AncientBiotics — a medieval remedy for modern day superbugs?
From Emma Rayner on March 27th, 2015
Dr Christina Lee, an Anglo-Saxon expert from the School of English has enlisted the help of microbiologists from University’s Centre for Biomolecular Sciences to recreate a 9th Century potion for eye infections from Bald’s Leechbook, an Old English leatherbound volume in the British Library, to see if it really works as an antibacterial remedy. The Leechbook is widely thought of as one of the earliest known medical textbooks and contains Anglo-Saxon medical advice and recipes for medicines, salves and treatments.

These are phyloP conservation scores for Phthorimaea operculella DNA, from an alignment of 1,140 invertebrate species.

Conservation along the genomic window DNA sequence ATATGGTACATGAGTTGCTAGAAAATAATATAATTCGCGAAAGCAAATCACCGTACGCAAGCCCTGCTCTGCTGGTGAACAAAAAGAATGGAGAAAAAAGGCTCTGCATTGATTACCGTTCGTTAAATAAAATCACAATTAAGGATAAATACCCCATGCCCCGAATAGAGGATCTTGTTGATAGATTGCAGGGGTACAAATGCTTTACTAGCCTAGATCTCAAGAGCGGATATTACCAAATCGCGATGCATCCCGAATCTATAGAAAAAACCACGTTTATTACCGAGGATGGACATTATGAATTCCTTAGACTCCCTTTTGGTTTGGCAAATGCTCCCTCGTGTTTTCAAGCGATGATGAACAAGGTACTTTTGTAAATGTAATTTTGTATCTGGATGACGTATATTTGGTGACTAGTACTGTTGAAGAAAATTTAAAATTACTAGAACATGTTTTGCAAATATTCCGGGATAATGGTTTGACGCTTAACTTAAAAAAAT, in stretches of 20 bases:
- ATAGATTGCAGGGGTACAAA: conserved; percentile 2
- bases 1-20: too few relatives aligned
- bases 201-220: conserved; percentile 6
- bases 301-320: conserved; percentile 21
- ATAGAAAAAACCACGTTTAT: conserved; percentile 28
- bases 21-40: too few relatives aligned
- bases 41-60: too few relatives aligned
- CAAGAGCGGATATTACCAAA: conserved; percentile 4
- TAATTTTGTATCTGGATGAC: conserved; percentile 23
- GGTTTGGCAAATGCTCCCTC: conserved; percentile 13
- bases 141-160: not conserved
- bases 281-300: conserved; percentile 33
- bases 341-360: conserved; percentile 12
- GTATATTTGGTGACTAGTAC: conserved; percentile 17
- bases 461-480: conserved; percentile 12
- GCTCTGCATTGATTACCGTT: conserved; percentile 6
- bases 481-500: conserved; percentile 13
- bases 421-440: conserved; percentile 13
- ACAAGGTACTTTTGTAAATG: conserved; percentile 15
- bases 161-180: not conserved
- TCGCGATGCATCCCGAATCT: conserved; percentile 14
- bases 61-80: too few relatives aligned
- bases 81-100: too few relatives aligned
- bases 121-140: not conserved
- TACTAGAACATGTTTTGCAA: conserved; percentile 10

Early results on the 'potion', tested in vitro at Nottingham and backed up by mouse model tests at a university in the United States, are, in the words of the US collaborator, “astonishing”. The solution has had remarkable effects on Methicillin-resistant Staphylococcus aureus (MRSA) which is one of the most antibiotic-resistant bugs costing modern health services billions.